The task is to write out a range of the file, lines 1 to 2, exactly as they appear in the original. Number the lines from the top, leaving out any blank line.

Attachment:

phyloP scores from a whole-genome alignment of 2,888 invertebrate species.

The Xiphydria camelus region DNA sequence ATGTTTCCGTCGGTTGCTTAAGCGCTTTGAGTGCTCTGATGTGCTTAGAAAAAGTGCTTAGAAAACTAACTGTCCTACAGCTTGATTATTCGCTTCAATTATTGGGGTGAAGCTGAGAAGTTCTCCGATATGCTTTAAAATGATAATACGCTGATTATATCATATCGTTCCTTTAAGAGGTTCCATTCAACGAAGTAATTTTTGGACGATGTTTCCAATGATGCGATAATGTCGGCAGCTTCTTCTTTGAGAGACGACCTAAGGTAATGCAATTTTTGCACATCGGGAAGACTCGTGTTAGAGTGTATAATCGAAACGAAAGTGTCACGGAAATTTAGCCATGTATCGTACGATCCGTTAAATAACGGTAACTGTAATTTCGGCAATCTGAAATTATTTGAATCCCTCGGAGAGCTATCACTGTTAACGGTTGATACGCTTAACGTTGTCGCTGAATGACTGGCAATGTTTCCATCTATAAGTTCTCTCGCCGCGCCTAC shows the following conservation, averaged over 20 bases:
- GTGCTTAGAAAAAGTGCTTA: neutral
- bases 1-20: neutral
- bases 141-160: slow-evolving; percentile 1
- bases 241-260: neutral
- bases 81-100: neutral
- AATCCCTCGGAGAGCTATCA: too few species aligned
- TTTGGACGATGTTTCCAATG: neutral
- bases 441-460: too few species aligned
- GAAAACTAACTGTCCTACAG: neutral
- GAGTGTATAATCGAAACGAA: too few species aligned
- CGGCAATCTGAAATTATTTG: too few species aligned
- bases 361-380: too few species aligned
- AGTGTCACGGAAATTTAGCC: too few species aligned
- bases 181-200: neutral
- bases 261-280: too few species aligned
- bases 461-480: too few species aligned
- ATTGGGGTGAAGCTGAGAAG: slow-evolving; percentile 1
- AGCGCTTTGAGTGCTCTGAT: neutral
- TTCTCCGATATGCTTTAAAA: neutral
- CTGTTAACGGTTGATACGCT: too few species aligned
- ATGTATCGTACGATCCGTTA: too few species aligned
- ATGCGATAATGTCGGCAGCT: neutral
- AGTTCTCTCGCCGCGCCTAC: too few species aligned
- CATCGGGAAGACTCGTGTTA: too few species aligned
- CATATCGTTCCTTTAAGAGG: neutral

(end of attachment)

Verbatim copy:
phyloP scores from a whole-genome alignment of 2,888 invertebrate species.

The Xiphydria camelus region DNA sequence ATGTTTCCGTCGGTTGCTTAAGCGCTTTGAGTGCTCTGATGTGCTTAGAAAAAGTGCTTAGAAAACTAACTGTCCTACAGCTTGATTATTCGCTTCAATTATTGGGGTGAAGCTGAGAAGTTCTCCGATATGCTTTAAAATGATAATACGCTGATTATATCATATCGTTCCTTTAAGAGGTTCCATTCAACGAAGTAATTTTTGGACGATGTTTCCAATGATGCGATAATGTCGGCAGCTTCTTCTTTGAGAGACGACCTAAGGTAATGCAATTTTTGCACATCGGGAAGACTCGTGTTAGAGTGTATAATCGAAACGAAAGTGTCACGGAAATTTAGCCATGTATCGTACGATCCGTTAAATAACGGTAACTGTAATTTCGGCAATCTGAAATTATTTGAATCCCTCGGAGAGCTATCACTGTTAACGGTTGATACGCTTAACGTTGTCGCTGAATGACTGGCAATGTTTCCATCTATAAGTTCTCTCGCCGCGCCTAC shows the following conservation, averaged over 20 bases: